Having recently returned from a short, family visit to California, I was reminded once again of the Golden State’s precarious future. With a population that has doubled to 40 million in just under 50 years and a recent history of severe drought conditions, California is desperate for water, not only for human consumption but for its parched forests and other natural vegetation. This year the annual wildfire season began earlier than usual because of the extremely dry conditions, coupled with high winds and triple digit temperatures. When we left for home last Monday, there were 18 known, active wildfires in the State. A little further research revealed that presently there are over 70 wildfires raging in the 11 western states, but three California fires are of particular note. The Carr fire up near Redding is most menacing. Since its start on July 23rd, it has burned over 132,000 acres of land (over 200 square miles) and destroyed some 1600 structures, and as of today firefighters estimate that it is 39% contained. It ranks as the sixth most destructive fire in California’s history. The state’s next largest current conflagration, known as the Ranch fire in Mendocino Country, began exactly one week ago and to date has incinerated over 112,000 acres and is only 28% contained. Third in size, the Ferguson fire began three weeks ago (July 13th) in the Sierra National Forest outside Yosemite Park. It has blackened some 73,500 acres, and forced the closure of Yosemite to the public, among other things. Estimates are that it is 41% contained.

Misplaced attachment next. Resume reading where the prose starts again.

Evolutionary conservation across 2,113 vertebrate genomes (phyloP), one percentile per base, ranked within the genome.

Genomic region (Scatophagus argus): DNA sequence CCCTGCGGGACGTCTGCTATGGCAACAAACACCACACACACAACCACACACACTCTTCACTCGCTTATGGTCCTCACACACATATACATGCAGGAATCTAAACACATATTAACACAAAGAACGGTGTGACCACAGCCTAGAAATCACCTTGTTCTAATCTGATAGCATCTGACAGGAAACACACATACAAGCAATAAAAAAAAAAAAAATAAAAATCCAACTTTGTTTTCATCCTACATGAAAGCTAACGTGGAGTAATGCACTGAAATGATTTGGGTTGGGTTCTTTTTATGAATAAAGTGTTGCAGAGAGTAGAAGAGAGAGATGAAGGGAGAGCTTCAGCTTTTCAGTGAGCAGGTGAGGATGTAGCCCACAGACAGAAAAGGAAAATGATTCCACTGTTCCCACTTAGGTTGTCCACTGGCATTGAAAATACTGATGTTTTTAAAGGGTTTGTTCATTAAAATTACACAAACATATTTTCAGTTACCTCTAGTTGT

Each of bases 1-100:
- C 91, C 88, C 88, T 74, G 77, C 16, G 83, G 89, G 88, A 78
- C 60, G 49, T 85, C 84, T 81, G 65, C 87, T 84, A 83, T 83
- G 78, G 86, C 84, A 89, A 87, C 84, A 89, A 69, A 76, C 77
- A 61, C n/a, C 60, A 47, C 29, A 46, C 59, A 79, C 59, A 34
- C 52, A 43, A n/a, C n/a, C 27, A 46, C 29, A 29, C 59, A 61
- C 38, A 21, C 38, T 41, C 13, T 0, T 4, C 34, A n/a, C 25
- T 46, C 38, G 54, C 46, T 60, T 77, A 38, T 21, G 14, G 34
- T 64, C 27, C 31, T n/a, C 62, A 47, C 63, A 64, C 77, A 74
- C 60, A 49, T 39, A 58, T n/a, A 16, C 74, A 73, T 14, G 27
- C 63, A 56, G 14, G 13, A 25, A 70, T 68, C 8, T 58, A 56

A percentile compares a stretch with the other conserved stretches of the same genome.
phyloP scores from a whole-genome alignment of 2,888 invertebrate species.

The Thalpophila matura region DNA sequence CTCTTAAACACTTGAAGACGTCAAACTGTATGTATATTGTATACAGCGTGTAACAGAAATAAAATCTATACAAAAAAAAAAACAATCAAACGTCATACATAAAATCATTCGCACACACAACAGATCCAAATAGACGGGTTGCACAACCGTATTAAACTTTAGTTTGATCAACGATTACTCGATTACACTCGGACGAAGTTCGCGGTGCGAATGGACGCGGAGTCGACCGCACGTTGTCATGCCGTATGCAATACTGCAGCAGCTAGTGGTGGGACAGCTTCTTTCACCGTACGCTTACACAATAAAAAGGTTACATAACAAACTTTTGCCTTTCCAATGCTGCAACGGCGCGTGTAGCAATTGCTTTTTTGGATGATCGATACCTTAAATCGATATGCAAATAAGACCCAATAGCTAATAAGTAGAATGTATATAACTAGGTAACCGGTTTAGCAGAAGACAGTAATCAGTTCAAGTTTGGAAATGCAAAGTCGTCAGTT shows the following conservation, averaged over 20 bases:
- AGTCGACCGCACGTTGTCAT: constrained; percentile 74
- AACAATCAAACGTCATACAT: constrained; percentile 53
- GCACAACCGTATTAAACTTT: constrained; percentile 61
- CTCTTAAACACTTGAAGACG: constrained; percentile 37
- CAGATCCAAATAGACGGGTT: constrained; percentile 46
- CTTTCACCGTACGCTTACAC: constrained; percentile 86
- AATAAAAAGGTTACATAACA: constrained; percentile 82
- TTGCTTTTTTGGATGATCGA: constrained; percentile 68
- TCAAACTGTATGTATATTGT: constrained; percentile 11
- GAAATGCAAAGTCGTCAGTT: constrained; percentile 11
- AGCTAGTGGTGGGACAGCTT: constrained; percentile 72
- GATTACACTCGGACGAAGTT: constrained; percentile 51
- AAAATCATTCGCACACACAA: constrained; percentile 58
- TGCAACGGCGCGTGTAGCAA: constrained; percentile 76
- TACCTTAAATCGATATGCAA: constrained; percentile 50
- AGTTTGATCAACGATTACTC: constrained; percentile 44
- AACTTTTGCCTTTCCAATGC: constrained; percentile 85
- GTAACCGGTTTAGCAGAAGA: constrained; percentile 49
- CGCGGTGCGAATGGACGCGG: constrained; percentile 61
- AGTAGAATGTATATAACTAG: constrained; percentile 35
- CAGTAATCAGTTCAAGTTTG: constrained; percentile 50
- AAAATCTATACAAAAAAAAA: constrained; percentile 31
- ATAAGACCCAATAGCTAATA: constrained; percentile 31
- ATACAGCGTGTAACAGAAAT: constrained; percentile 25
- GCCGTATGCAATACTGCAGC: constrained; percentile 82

The financial cost to the state of California from all these fires is staggering. From the start of its new fiscal year on July 1st, Gov. Brown’s administration has so far spent over $115 million on emergency firefighting. This amount, of course, does not factor in more massive costs due to losses of structures, timber destroyed, health issues from heat exhaustion, smoke inhalation, water depletion and the like. And the fire season is only barely underway. But the news gets even worse.
Absent from mainstream media reports is any mention of calls by al-Qaeda, the Islamic State and other radical Muslim groups for lone wolf Muslims to use fire as an instrument of terror against the West. But these exhortations are found regularly in radical magazines and missives, and are being openly employed in some places around the world. On July 31st, Palestinian “jihadis” launched fire-laden balloons and kites from the Gaza Strip’s eastern border into southern Israel, igniting 29 separate fires. Hamas and Hezbollah terrorists regularly launch missiles into Israel’s forests, hoping to trigger massive fires, exhaust Israel’s manpower and drain her resources. In 2012, Alexander Bortnikov, director of Russia’s Federal Security Service claimed publicly that the breakout of so many fires across EU countries was due to “forest jihad,” a deliberate part of al-Qaeda’s strategy to bring about the West’s death “by a thousand cuts.” Said Mr. Bortnikov,
“This approach allows them to inflict significant damage on the economy and morale without any serious preparation, technical equipment or financial losses.”